Blog – Every individual faces obstacles in their lives that can lead them to make mistakes. Run-ins with the law are not uncommon, however, and can drastically alter a person’s future. Being convicted of a crime can make several aspects of life difficult, and often puts someone who was in a difficult situation into a worse one. The way our society treats individuals once they’ve committed a crime is a reflection of culture and humanity itself, and the current stigma of ex-convicts is unforgiving and prevents individuals from growing out of their past.
Ex-prisoners face an array of obstacles as they try to reintegrate into civilian life. The stigma associated with people who have spent time in prison can strain their interpersonal relationships with family and friends, which can create a challenging environment for individuals trying to get their lives back on track. Depending on the crime, ex-convicts may not have family or friends to go home to once they’ve done their time, and a lack of support from home can be a huge emotional obstacle.
While the challenge an ex-convict faces in their interpersonal relationships may be difficult, the professional challenges they face can be much worse. Eighty-seven percent of employers perform background checks while reviewing applications, and applications with a criminal history are often overlooked for the job compared to someone without a criminal record. This can make it difficult for ex-convicts to get back on their feet, which can be a strain on local economies in high-crime areas.
Many people are intimidated by background checks, even if they have only been charged with a misdemeanor or even a speeding ticket. The consequences of prison time and a criminal record can not only affect a person’s ability to find a job, but it can also affect their ability to find housing, pursue education and even to adopt later on in the future. This can impact the homelessness rates in a city and is one of the main reasons that people who have spent time in prison end up going back to prison shortly after being released.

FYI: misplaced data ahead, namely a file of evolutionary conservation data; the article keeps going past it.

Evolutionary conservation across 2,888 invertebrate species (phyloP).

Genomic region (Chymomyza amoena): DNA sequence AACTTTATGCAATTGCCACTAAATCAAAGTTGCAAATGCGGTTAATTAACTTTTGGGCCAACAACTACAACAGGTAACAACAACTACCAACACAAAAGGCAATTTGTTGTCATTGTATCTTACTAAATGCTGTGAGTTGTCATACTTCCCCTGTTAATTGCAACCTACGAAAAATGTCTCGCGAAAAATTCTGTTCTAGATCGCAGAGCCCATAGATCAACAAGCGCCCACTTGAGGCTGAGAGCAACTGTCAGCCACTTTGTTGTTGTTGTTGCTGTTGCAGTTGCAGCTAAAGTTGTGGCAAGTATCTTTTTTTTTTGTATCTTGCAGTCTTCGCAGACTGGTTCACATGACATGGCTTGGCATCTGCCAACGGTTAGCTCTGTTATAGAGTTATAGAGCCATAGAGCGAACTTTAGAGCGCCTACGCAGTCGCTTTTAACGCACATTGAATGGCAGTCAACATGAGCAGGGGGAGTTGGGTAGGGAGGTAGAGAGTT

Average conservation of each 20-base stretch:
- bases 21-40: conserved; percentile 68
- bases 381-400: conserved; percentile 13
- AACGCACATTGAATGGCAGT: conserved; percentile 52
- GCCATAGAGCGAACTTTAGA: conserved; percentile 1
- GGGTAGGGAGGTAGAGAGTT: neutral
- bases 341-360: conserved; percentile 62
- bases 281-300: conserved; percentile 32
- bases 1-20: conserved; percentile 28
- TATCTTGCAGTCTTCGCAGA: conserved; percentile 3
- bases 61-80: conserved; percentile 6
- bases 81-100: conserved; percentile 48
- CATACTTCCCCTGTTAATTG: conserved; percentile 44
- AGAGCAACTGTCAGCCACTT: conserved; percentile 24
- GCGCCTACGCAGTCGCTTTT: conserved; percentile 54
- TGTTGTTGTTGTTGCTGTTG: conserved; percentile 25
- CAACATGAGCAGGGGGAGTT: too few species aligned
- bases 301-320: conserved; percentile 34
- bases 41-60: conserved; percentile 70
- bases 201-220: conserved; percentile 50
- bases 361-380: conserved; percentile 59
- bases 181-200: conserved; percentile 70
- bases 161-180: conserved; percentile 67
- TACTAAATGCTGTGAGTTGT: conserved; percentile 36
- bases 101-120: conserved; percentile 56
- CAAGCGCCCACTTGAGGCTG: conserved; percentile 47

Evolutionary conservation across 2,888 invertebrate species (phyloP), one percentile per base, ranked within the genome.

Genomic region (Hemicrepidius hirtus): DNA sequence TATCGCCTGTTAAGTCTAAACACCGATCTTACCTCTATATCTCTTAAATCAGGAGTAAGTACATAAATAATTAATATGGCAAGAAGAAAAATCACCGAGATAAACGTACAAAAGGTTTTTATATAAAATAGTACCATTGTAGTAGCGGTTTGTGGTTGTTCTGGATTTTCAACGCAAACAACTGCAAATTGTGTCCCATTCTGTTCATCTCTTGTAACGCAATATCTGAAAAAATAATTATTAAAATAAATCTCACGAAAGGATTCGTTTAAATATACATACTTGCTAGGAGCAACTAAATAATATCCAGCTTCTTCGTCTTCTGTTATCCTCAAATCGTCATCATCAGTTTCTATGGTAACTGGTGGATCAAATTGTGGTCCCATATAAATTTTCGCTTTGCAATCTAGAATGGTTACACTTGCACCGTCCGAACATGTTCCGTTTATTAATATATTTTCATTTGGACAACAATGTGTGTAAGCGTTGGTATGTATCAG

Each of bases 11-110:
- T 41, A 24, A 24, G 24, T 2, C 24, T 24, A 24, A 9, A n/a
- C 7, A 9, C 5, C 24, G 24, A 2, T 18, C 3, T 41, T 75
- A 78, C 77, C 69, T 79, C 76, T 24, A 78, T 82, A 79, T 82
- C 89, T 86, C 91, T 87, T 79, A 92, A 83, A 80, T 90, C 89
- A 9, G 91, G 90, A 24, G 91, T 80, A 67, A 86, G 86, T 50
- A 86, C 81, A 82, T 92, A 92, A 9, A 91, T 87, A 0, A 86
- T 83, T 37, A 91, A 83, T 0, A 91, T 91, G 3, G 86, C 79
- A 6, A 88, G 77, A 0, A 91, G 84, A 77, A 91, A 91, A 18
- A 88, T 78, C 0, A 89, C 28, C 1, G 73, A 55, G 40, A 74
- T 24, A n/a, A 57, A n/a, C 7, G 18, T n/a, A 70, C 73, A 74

Some crimes are unforgivable; however, when employers, friends, and society, in general, are unable to discern mistakes from other crimes and give people a second chance who deserve it, we are all held back from growth. There are thousands of people in prison for selling marijuana, a substance that is now legal for recreational use in several states and legal in even more states for medical purposes.
Criminal records can get in the way of an ex-convict’s ability to pursue new careers, even if their time in prison has made them want to turn their life around. People who’ve experienced run-ins with the law can be unable to get into competitive schools and may be unable to receive federal student aid, which can get in the way of pursuing an education. Ex-prisoners who have served time for cybercrime, which leads to global financial losses of at least $375 billion annually, could pursue careers in ethical hacking with their skill sets.
Cybercrime is growing as more aspects of life go online, and this can often be a gray area as far as crime goes. Civil disobedience and online protests can quickly walk the line of legality, but some of these crimes are not as wrong as others.
Ex-prisoners face many obstacles after prison, and although some people don’t serve enough time for their crimes, others deserve a second chance to be contributing members of society.